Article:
Believe it or not, it took until today for Mike Huckabee to make his 2016 presidential run an official thing.
Former Arkansas Gov. Mike Huckabee announced his intention to seek the Republican presidential nomination Tuesday, hoping to rekindle the grass-roots support that propelled him to a first-place finish in the 2008 Iowa caucuses.
Most of us remember Huckabee from 2008 as the disarmingly folksy and funny southern Governor with a goofy smile and some extremely right wing, conservative Christian views. He's a pro-life, anti-gay marriage evangelical who has criticized the 2008 bailouts and actually raised taxes in Arkansas while he was governor.
Huckabee is the closest thing that exists these days to a genuine populist conservative. In contrast to Rand Paul, he takes the idea of "protecting Average Joe " to the economic realm by doing stuff like arguing for the protection of social security in its present form. Even if he's now a very wealthy man from hosting his own Fox News show for the past few years.
Politico has a nice little snapshot of what Huckabee sounds like these days.
More than anyone else in the 2016 field, including Kentucky Sen. Rand Paul, the former Southern Baptist minister decries the influence of “corporatists” and “globalists” over the GOP. Still, hints of his fabulous new life bleed into his rhetoric. He raised eyebrows during a speech in New Hampshire two weeks ago, for instance, when he recalled a recent conversation with a Russian limo driver.
“A couple of weeks ago I was in Los Angeles, and I was going to be on The Bill Maher Show,” he told hundreds of activists at the climax of a half-hour speech. “The driver comes and picks me up at the hotel and is taking me to the studio.”
In short, the driver fled the Soviet Union in 1988 with his infant daughter and they’re now living the American Dream: the dad owns the car service company, and his daughter became a nurse. “I said, ‘Dmitri, you make more sense and talk better than 90 percent of the people we’ve elected to Congress,’” Huckabee told the crowd. “He said, ‘Well I don’t think I’ll ever have that platform.’ I told him, ‘Dmitri, you may not. Maybe you don’t want it. But I hope I can tell your story!’
These weird outliers make Huckabee intriguing in the Republican field. But they also makes him susceptible to attack from his fellow evangelicals, and there are a few of those this time around.
By entering the race, Mr. Huckabee, 59, has put himself on a collision course with other current and potential presidential hopefuls who are making appeals to Christian conservatives, among them Mr. Cruz, Louisiana Gov. Bobby Jindal and former Pennsylvania Sen.Rick Santorum, who leaned heavily on Mr. Huckabee’s network for his own surprise win in Iowa in 2012. Wisconsin Gov. Scott Walker, the son of a pastor, is also likely to compete for the evangelical vote.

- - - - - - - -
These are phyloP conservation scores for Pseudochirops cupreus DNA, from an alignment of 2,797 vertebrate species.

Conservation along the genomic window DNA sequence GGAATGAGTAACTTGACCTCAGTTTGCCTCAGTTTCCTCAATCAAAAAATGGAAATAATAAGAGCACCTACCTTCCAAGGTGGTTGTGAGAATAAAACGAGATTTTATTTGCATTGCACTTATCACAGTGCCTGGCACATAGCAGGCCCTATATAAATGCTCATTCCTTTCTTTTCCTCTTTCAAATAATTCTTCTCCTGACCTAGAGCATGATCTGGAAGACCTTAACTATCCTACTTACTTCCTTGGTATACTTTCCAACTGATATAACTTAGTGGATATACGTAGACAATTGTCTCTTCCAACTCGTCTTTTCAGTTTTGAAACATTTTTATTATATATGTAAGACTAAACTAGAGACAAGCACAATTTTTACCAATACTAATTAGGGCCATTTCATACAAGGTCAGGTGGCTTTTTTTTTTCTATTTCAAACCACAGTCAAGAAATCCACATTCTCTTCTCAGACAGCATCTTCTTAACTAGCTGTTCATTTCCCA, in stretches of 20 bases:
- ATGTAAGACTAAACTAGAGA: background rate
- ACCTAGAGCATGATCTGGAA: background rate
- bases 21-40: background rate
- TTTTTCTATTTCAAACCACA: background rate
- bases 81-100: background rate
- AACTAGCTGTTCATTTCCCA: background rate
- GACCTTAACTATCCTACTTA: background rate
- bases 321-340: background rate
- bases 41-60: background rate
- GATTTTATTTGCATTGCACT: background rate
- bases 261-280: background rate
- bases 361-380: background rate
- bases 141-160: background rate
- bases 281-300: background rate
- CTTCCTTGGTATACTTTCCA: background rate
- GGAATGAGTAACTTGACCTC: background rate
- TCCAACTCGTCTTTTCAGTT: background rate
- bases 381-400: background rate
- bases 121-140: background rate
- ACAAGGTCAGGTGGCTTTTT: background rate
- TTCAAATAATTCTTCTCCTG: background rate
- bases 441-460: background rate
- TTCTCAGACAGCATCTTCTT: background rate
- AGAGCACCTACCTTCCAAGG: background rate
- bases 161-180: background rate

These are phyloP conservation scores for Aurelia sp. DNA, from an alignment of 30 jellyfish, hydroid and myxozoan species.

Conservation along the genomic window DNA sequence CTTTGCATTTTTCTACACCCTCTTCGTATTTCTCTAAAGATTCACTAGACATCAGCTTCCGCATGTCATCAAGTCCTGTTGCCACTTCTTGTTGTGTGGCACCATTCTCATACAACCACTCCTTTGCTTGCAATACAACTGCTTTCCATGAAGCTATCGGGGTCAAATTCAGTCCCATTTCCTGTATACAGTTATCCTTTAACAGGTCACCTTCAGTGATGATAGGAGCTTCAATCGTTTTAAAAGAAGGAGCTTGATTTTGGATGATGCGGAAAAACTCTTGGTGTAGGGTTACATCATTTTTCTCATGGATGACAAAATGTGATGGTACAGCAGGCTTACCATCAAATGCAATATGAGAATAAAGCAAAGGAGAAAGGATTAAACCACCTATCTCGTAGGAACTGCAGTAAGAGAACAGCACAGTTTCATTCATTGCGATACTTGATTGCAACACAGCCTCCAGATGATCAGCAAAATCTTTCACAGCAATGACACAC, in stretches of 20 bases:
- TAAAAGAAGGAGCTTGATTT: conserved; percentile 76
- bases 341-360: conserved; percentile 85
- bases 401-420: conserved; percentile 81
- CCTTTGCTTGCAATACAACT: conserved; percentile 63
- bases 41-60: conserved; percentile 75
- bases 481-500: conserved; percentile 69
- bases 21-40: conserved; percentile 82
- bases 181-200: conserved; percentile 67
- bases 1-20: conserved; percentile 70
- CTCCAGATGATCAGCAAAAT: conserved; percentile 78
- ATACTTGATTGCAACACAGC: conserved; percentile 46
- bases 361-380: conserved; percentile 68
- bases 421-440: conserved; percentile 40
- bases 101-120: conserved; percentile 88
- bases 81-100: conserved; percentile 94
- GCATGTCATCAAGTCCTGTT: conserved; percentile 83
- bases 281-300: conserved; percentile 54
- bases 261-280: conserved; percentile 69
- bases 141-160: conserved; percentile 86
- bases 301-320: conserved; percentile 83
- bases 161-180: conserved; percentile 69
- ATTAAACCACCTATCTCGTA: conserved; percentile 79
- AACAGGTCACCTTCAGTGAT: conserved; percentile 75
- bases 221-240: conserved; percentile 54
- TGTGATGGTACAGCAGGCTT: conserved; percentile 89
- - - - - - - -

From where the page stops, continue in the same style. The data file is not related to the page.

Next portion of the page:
But unlike many evangelicals, Huckabee needs very little nudging to push him to the to the right. He's already there.
Being that far to the right though might very well cost him from raising money from Wall Street banks. For instance, would Bank of America risk writing a check to a guy that so vociferously opposes gay marriage? That would maybe alienate employees and customers of the bank that see gay marriage as a civil right.
Well, it didn't seem to stop BofA from donating to Huckabee during the 2008 cycle, when it was a top Huckabee donor and wrote him an $11,o75 check.
But will Goldman or Citi follow suit if Huckabee begins to poll up in the primary?
“I will be funded and fueled not by the billionaires but by working people across America who will find out that $15- and $25-a-month contributions can take us from Hope to higher ground,” Huckabee said.
“Now rest assured, if you want to give a million dollars, please do it, but I know most of you can't. I'm just going to ask you to give something in the name of your children and grandchildren. I walked away from my own income to do this, so I'm not asking you for some sacrifice I'm not willing to make. I don't have a global foundation or a taxpayer-funded paycheck to live off of. I don't come from a family dynasty but a working family.”
Not if he "asks" like that, they won't.
The populist 1 percenter [Politico]